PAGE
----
European ARC Newsletter
30 Sep 2022

Welcome to the European ALMA Regional Centre Newsletter!  

This Newsletter, which appears on a monthly basis, is a compilation of recent European ALMA Regional Centre announcements. In addition to these, the Newsletter provides an inside look into ALMA operations, showcases some of the exciting science carried out with ALMA by our European colleagues, and informs you about ALMA or ALMA-related meetings.

European ARC Announcements

ALMA at 10 years: Past, Present, and Future

25 Sep 2022:

To commemorate its first decade of science operations, the ALMA partnership is organizing a conference that will take a look back at the observatory accomplishments, highlight its latest results and look forward to future technical developments. The conference will be held in Puerto Varas, Chile on 4-8 December 2023. More information will be posted on the conference web page as it becomes available. Registration for the conference will open in early 2023.

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New way to request raw data

09 Sep 2022:

From the start of Cycle 9, PIs and Data Delegees will be able to request the release of raw data via a convenient new interface, rather than via the Helpdesk. Note that this has no effect on the policies applying to raw data release, especially regarding the start of the proprietary period with the release of the first QA0 PASS or SEMI-PASS observation. The new interface can be accessed via the Data tab on the ALMA Science Portal, or directly at

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Results of the ACA Standalone Cycle 8 2021 Supplemental Call

07 Sep 2022:

A detailed report on the results of the ACA Standalone Cycle 8 2021 Supplemental Call is now available. The report details the proposal statistics and regional distributions, as well as the proposal distribution across science categories and receiver bands.

The report can be downloaded as a pdf document.

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ACA Observatory Filler Programs page now available in the Science Portal

05 Aug 2022:

The ALMA Science Portal now has a dedicated page for the Atacama Compact Array (ACA) Observatory Filler Programs conducted in Cycles 5 and 6 at Nine filler programs were executed to fill specific gaps in the ACA observing schedule. The data were released through the ALMA Science Archive with no proprietary period. The programs have resulted in publication of multiple papers. We hope that ALMA users will continue to utilize those data (and all data in the Archive!) for their scientific research.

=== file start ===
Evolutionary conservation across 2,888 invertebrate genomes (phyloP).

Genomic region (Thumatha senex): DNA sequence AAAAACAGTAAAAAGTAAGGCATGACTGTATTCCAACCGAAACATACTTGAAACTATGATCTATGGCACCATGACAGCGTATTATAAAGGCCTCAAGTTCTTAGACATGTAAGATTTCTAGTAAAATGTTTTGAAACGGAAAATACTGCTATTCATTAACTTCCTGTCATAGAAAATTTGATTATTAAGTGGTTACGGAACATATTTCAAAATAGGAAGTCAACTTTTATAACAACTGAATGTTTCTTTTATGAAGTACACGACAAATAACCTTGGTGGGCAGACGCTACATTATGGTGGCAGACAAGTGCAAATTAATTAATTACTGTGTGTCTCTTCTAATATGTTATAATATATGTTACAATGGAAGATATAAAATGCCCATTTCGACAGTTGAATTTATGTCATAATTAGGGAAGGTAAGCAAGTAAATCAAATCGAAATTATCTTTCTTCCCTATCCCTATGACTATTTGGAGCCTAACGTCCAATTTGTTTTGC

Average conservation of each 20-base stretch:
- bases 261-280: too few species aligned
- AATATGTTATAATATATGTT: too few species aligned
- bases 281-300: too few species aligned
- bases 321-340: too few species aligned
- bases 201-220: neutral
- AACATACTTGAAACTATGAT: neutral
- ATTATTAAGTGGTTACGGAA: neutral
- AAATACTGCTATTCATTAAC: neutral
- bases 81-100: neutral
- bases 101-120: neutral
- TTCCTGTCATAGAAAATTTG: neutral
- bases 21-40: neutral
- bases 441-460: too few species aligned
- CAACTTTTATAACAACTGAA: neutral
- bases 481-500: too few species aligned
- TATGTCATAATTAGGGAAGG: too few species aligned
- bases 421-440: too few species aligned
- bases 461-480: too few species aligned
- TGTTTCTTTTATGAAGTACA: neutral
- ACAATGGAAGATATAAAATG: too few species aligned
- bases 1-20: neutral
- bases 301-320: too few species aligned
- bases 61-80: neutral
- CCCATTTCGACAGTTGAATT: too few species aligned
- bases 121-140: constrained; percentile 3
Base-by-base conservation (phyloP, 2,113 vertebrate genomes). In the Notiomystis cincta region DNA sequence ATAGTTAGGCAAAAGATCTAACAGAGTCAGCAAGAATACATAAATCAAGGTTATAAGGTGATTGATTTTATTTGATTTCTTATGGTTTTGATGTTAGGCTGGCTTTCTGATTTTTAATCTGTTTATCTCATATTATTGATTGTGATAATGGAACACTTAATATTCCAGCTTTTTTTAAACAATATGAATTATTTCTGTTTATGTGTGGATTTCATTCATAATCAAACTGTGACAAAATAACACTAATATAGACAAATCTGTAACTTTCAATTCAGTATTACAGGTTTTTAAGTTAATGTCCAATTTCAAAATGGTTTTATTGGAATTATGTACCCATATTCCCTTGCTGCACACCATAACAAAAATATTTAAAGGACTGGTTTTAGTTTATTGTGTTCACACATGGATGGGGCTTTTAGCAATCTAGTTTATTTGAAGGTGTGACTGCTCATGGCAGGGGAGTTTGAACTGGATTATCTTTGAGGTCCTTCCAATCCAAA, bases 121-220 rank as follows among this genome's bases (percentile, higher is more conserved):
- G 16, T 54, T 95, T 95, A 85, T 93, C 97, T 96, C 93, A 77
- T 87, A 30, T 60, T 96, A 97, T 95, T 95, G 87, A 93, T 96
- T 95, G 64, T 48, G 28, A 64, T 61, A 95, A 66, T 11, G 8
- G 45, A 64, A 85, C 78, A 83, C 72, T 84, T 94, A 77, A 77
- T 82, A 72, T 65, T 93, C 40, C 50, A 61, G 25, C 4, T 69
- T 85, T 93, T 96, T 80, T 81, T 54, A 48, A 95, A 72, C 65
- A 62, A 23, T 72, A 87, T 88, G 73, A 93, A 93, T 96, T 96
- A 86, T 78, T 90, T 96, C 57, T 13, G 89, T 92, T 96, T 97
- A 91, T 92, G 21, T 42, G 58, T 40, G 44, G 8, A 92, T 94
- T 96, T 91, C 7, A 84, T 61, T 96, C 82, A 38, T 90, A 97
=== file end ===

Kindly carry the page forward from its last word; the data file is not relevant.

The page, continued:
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Issue affecting ALMA polarization and VLBI data taken in Cycle 8

08 Jul 2022:

An issue has been identified in ALMA data taken since the start of Cycle 8 (1 October 2021). The orientation angle of the linearly polarized receiver elements is recorded incorrectly in the raw data (ASDMs). Full polarization and VLBI data are critically impacted. These data are currently being reprocessed and, when necessary, re-delivered under the observatory's QA3 policy. Any data taken in Cycle 8 other than polarization or VLBI data are not impacted, but they will still have their ASDMs updated in the archive for consistency purposes, but without reprocessing. For the remainder of Cycle 8, all data will be fixed before processing and ingestion. The issue has already been corrected in the Cycle 9 data acquisition software.

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Join the ALMA training events!

Polling for UK ALMA 2023 Hybrid Workshop

27 Sep 2022:

The UK ARC Node is organising a workshop that will provide an introduction to ALMA and instructions on how to work with data from the observatory, including sessions on preparing proposals, downloading data from the ALMA archive, calibrating and imaging ALMA data, and using advanced ALMA-related tools. Any individuals interested in attending this workshop should fill in this expression of interest poll by 15 November.  After that, the dates and the schedule of the workshop will be finalized.

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Receive news items from your local node

17 Nov 2021:

The nodes in the European ARC network offer continuous support to their communities through virtual and real-life activities. These include, among others, face-to-face user support, computational support, proposal preparation training, data reduction workshops, science days and workshops. The easiest way to stay fully up-to-date with the activities and support provided by every node, as well as other ALMA updates relevant to your local community, is to sign up to the newsletter or mailing list of your local node. For more information on how to sign up click on "Read more".

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Meet the ARC

Dr. Daniel Walker

Daniel joined the UK ARC Node in April 2022 as a support scientist. He previously worked as an ALMA/NAOJ postdoctoral fellow at the Joint ALMA Observatory in Chile, supporting the science operations of ALMA. At the UK ARC node, Daniel is involved in activities such as user support, quality assurance, providing enhanced archival products, and maintenance of the ALMA Observation Support Tool (OST).